SAP is collaborating with University of Notre Dame faculty on a unique new engineering course that applies Design Thinking and Design Doing to community challenges.  I had the pleasure of leading two sessions of the course earlier this month.  Students were provided with a simple introduction to the Design Thinking and also an overview of SAP’s Build which will provide the overall methodology for the course.

Notre Dame continues to innovate around its curriculum for engineering students and is exploring a program around “Global Challenges.” The concept is to build a program based on problem-solving that changes the conversation for students, especially in the context of modern engineering challenges which cannot hope to be solved within the context of a single engineering discipline. The proposed “Global Challenges” (GC) exist at the intersection of:

This intersection creates the strategic identity of a Notre Dame Engineer. Though the mapping of these GC’s would evolve over time with modern challenges, the current framework suggests these five domains:

1. Environment

2. Human Health

3. Energy

4. Security

5. Economic Development

One of the early courses to develop this domain is the Community Based Engineering Design Projects course which includes students from multiple engineering majors and is described as follows:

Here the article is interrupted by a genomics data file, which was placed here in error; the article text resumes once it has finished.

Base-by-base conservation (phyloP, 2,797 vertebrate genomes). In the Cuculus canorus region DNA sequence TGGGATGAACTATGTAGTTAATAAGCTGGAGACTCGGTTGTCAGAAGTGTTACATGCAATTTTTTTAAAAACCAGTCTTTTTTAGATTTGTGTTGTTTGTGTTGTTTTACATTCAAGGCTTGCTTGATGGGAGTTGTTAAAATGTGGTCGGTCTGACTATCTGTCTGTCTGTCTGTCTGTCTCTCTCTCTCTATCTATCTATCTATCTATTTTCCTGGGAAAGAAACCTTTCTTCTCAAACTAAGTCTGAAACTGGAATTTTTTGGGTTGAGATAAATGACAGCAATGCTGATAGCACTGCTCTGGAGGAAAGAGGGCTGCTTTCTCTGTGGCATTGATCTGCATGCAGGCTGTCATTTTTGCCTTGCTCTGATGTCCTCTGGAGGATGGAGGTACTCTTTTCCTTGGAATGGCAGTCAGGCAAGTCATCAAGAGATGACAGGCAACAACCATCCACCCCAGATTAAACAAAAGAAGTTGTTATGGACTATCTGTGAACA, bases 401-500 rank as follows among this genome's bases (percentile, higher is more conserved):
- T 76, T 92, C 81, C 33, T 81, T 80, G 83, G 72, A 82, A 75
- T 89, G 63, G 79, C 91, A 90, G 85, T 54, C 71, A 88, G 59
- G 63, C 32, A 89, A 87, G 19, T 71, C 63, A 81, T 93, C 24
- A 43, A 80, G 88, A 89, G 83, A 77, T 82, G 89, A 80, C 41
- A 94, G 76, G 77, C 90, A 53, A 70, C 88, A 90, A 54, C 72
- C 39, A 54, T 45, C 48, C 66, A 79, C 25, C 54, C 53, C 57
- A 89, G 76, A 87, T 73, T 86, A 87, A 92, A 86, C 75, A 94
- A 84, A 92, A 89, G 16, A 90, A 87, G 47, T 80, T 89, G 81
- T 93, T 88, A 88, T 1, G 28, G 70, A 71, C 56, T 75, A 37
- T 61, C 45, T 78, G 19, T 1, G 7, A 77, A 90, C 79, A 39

• This project-based course combines theory and practice to give students the opportunity to apply their engineering curriculum to real projects with transformative impact in a community. The course will draw from existing resources within Notre Dame to provide a framework for students to learn the theory, methodology, and skills necessary to implement their projects. Students will be paired with mentors and community partners to work on projects that will impact the South Bend region and beyond. The scope of the projects will include researching the project theme and local context, defining the problem, brainstorming solutions, prototyping multiple solutions, and piloting the most viable prototype. Prototypes could include simulations, MATLAB graphical user interfaces, or benchtop physical models depending on the type of project. At the end of the semester, students will use feedback on the pilot project to prepare transition plans and scopes of work for future project execution on a larger scale by the partner organization. The primary partner for these projects will be the Bowman Creek Educational Ecosystem (www.bowmancreek.org) focusing on project areas within South Bend. Other organizations such as student groups or community organizations may serve as additional partners. Project topics may include, but are not limited to, smart green infrastructure, water management, data analytics, internet of things, and smartphone app development.

The course collaboration is supported by Andrea Anderson and Rana Chakrabarti of SAP’s Design Thinking team who are providing expert assistance, guest lectures and design resources for the course.

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